Some Baptists would describe themselves as evangelical. Others Baptists would use the label fundamentalist. Is it fair to say that both groups embrace the idea of Biblical authority?
Mark Dever: It’s fair to say that evangelicals do in a general sense.
Kevin Bauder: I don’t know of any evangelicals, any self-professed evangelicals who would claim to reject Biblical authority. I think some particularly “evangelical left” ways of understanding Biblical authority have the result of severely undermining it.
Do you think churches replace Biblical authority with other authorities? In practice, how do we get Biblical authority wrong on the church level?
Dave Doran: I think it can be easy to assume that what you believe is in fact what the Bible says. And if there’s not an explicit effort to verify and substantiate your beliefs by the explicit statements of Scripture, then you can start to have a plate-shift going on where you have a functional authority which is not Biblical. That essentially becomes some type of magisterium; it’s the way we’ve always done it, the way we’ve operated. Some evangelical and fundamentalist churches think that if somebody doesn’t give an altar call invitation, he is actually violating the Scriptures. Here is an example of a practice that came into being 150 years ago and has now gained a de facto Scriptural authority. But Spurgeon detested altar calls and said it was an unbiblical addition to the work of the gospel. Now altar calls have become sound doctrine, but they are not really substantiated from a text or a truth—I’m just giving this as an illustration of the tension.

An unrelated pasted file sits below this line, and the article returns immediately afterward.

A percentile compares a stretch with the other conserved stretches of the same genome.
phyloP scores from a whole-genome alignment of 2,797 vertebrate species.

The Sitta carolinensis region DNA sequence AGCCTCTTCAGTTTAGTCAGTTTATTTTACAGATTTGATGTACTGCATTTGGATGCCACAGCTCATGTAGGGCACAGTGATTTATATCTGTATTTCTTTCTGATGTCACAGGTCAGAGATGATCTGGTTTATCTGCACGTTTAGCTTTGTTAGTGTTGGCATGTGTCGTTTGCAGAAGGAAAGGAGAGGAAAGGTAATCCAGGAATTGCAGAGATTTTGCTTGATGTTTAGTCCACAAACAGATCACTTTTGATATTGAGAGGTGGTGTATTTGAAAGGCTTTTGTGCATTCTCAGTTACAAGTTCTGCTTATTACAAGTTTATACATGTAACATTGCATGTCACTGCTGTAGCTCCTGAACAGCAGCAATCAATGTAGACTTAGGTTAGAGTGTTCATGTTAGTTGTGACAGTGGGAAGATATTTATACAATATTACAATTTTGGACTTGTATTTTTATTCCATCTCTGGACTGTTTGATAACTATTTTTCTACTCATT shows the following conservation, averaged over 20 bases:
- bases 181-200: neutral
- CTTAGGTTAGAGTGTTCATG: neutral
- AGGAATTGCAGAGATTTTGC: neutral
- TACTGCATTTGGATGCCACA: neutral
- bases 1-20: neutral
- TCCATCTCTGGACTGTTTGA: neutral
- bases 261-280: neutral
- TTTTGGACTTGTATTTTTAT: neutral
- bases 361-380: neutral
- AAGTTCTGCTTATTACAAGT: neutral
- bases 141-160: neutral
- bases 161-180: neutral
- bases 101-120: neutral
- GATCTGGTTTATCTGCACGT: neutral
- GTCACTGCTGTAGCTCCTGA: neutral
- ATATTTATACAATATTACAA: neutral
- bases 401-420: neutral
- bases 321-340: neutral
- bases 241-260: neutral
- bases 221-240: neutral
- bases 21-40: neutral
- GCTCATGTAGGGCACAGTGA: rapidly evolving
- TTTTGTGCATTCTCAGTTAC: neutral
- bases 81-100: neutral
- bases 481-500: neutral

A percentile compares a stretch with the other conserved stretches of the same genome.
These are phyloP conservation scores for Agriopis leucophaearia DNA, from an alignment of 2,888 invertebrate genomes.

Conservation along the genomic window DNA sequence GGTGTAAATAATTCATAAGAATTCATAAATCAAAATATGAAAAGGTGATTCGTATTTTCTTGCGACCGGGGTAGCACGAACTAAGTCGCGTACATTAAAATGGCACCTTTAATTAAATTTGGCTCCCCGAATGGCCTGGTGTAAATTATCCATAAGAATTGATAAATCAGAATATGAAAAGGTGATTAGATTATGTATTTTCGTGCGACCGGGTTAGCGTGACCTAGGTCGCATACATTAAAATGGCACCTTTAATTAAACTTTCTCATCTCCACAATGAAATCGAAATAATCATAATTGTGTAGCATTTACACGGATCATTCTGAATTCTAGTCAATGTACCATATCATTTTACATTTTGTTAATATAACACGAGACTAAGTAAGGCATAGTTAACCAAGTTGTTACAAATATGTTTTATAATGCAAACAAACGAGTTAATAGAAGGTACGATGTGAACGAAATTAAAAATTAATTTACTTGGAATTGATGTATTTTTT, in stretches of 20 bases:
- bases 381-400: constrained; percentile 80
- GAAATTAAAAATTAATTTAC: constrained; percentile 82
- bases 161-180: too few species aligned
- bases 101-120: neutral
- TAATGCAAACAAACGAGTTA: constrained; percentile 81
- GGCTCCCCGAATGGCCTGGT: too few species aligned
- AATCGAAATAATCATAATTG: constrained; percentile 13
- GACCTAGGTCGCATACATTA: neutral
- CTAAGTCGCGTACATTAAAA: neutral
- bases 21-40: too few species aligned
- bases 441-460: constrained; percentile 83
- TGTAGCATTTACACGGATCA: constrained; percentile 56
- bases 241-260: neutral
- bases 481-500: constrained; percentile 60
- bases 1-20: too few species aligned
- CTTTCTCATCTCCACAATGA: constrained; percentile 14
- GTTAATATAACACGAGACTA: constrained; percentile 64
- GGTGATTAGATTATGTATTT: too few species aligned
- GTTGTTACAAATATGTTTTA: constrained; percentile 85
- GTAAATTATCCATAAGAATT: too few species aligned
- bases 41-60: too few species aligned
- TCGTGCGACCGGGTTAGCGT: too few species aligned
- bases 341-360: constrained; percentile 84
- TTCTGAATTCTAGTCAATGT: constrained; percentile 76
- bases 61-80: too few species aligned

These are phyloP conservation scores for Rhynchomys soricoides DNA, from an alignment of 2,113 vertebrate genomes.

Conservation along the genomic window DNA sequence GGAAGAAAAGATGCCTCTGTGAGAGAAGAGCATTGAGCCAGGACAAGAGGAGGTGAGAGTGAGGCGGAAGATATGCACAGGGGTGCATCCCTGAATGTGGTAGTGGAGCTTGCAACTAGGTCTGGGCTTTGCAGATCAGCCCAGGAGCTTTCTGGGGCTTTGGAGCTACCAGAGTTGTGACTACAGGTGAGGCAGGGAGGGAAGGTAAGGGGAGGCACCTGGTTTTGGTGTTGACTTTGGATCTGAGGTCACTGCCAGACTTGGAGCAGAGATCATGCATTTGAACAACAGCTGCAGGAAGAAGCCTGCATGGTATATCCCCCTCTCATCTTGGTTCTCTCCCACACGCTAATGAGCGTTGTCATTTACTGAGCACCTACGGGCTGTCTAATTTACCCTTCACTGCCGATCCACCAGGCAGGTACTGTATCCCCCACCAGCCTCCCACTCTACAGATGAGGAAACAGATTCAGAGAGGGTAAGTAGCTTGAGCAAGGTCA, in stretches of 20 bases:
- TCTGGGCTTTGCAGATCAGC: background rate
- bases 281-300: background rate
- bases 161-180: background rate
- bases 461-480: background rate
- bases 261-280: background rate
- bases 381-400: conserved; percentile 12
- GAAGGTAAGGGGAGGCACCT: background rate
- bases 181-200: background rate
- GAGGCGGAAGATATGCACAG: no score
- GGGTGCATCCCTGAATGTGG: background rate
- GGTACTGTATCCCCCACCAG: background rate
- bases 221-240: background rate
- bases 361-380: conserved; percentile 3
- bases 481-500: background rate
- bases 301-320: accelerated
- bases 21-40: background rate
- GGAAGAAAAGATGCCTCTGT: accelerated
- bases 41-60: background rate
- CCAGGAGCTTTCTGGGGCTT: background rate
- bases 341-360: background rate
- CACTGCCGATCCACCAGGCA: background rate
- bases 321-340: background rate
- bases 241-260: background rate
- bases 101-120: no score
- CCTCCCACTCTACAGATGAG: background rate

As our churches and our movements stray away from Biblical authority, what can we do to draw them back?
Bauder: Preach the Bible; preach it well. Preach it with the idea in mind that with every sermon you are teaching hermeneutics to the congregation. Preach it not only in the abstract, but preach it and apply it well. Those, I think, are significant things. I think that’s the heart of a ministry that’s centered on Biblical authority.
Doran: If we’re not a student of what God has done in other times, it’s easy for us to read the Bible through the lens of our own experience. So if we don’t study church history and have our window expanded, we could actually think we are being completely Biblical, while we’re merely captured by “present-ism” in some way.
Tim Jordan: I enthusiastically agree with that. . . . Sometimes we preach and teach God’s Word just inside our tiny pool without broader exposure. And “broader” sounds like a bad word for conservatives. There are things about God’s Word which we will never see or never learn on our own—just because of our limited resources and our own brain. So for me—whether it’s church history or whether it’s the Good Book or whether it’s just exposure to people outside of my individual local church who love God’s Word as well—these really help clarify, challenge, confirm, alter, mature, sharpen our view of God’s Word. That’s why there’s this larger Body of Christ, a relationship (not necessarily organizationally) with pastors and teachers who are committed to the Word.